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Lexical representation, Internationalization, Documentation, Versioning

From: <bob_buxton@uk.ibm.com>
Date: Wed, 4 Aug 1999 18:53:27 +0100
To: www-xml-schema-comments@w3.org, w3c-xml-schema-ig@w3.org
Message-ID: <802567C3.00625BDC.00@d06mta03.portsmouth.uk.ibm.com>


I realize that the authors have deliberately excluded some of these issues
from the current drafts however I feel that we at least need to establish
some signposts towards the road ahead !    Comments are based on the
6-May-1999 draft.

Lexical representation, Internationalization:

In my view the schema serves (at least) two distinct purposes:

   For a generic schema aware tool such as an XML editor the schema should
   allow the editor to provide considerable added value compared to a
   merely DTD aware application.  For example, if it sees  a date or number
   based data type it can accept input in the format appropriate for the
   user's locale and preferences and convert it into the appropriate
   representation for storage in the XML document.
   For user defined data types and enumerations there needs to be
   additional information in the schema or  some form of side-information
   to allow the editor to know what alternatives can be used.   You might
   wish to validate that a post code is 5 or 9 digits for a US user whilst
   it is a mixture of letters and numbers for a British user and to giver a
   French user the option of entering Verte/Rouge in a colour choice
   selection.

   For the writer of an application which uses a validating parser to
   interpret an XML document it removes the need for the application itself
   to validate the contents of the element or attribute.    The parser is
   not aware of the date and decimal point conventions of the document's
   creator so it can only validate that the data fits within the declared
   lexical representation, it can not be expected to interpret ambiguous
   date or number formats.   The application does not want to know what
   options the user was given at document creation time - it will expect to
   handle colours Green/Red even if the user originally entered
   Verte/Rouge.

I think there is a  need for a Map function to  equate the values of an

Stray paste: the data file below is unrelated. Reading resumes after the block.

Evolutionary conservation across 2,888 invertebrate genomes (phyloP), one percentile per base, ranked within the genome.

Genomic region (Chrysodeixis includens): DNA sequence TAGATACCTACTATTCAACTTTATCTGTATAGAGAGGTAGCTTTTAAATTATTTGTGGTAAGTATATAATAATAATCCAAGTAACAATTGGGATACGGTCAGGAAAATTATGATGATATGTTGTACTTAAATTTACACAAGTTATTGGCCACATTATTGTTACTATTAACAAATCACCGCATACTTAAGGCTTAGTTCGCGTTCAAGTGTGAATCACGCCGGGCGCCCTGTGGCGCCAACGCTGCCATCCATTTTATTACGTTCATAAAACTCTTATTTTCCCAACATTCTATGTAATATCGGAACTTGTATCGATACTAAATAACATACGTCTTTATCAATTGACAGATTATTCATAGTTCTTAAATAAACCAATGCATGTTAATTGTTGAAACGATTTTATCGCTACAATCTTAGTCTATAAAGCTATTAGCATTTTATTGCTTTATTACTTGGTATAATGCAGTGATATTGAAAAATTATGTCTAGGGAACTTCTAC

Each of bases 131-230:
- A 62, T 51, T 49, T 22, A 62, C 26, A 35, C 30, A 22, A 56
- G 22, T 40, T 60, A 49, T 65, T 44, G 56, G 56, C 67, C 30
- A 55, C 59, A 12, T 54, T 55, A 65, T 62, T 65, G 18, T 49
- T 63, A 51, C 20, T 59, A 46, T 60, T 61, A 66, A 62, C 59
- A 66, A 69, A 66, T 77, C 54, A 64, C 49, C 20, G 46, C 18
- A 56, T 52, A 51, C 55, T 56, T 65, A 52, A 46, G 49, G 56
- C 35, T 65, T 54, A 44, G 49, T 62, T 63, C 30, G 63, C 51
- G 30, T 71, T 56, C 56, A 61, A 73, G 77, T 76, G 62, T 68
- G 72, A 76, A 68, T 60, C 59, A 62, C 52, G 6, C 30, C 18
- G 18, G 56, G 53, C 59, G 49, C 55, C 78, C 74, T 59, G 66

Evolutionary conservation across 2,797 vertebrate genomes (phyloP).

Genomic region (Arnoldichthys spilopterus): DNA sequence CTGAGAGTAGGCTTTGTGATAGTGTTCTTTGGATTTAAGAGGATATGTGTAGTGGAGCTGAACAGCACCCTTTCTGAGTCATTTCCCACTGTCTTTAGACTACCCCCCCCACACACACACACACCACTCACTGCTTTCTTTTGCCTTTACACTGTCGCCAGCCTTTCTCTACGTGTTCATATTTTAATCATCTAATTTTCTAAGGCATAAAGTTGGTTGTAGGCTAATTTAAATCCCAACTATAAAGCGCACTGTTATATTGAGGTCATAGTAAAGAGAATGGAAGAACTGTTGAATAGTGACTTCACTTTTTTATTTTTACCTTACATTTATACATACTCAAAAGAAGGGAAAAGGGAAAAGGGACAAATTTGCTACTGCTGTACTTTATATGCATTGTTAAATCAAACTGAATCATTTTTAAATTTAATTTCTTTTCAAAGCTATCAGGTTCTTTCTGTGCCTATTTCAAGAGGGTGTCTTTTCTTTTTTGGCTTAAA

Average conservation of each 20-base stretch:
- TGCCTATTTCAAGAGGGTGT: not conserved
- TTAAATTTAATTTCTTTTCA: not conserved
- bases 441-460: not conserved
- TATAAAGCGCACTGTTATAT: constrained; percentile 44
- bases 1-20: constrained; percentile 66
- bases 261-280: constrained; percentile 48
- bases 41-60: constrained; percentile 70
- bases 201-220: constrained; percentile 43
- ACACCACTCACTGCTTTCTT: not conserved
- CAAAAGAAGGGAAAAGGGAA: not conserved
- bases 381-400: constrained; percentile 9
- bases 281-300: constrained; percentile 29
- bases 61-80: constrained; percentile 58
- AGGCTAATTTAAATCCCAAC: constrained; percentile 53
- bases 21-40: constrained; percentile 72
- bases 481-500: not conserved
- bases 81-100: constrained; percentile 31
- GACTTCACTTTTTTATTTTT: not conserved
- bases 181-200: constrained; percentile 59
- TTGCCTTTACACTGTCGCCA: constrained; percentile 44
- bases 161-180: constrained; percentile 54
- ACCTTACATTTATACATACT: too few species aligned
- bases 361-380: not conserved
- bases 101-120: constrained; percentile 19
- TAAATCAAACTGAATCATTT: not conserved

enumeration with another enumeration to allow for aliases.  Mapping an
enumeration onto one with an ordered base type  would then allow for
comparison between enumerated values.

Example: A size enumeration

<datatype name="sizeEnglish">
<basetype name="string"/>
<enumeration>
 <literal>Extra Small</literal>
 <literal>Small</literal>
 <literal>Large</literal>
 <literal>Extra Large</literal>
</enumeration></datatype>

<datatype name="sizeEngAbbr">
<basetype name="string"/>
<enumeration>
 <literal>XS</literal>
 <literal>Sl</literal>
 <literal>L</literal>
 <literal>XL</literal>
</enumeration></datatype>

<datatype name="sizeFrench">
<basetype name="string"/>
<enumeration>
 <literal>Tres Petite</literal>
 <literal>Petite</literal>
 <literal>Grande/literal>
 <literal>Tres Grande</literal>
</enumeration></datatype>

<datatype name="sizeCode">
<basetype name="integer"/>
<enumeration>
 <literal>10</literal>
 <literal>20</literal>
 <literal>30</literal>
 <literal>40</literal>
</enumeration></datatype>

We need a syntax that allows us to say that the four enumerations are
equivalent with one being the one to returned to a application by a parser
whilst the others can be used as alternatives.  There would also need to be
a way for an XML editor application to know that a French user would wish
to see the sizeFrench list in a pull down selection list whilst an English
speaker would wish to see sizeEnglish and/or sizeEngAbbr.

Similarly there is a need for an XML editor application to be able to
choose the appropriate lexical representation out of several possibilities
for the user's locale and preferences.

Documentation:

There is a need for several different types of documentation associated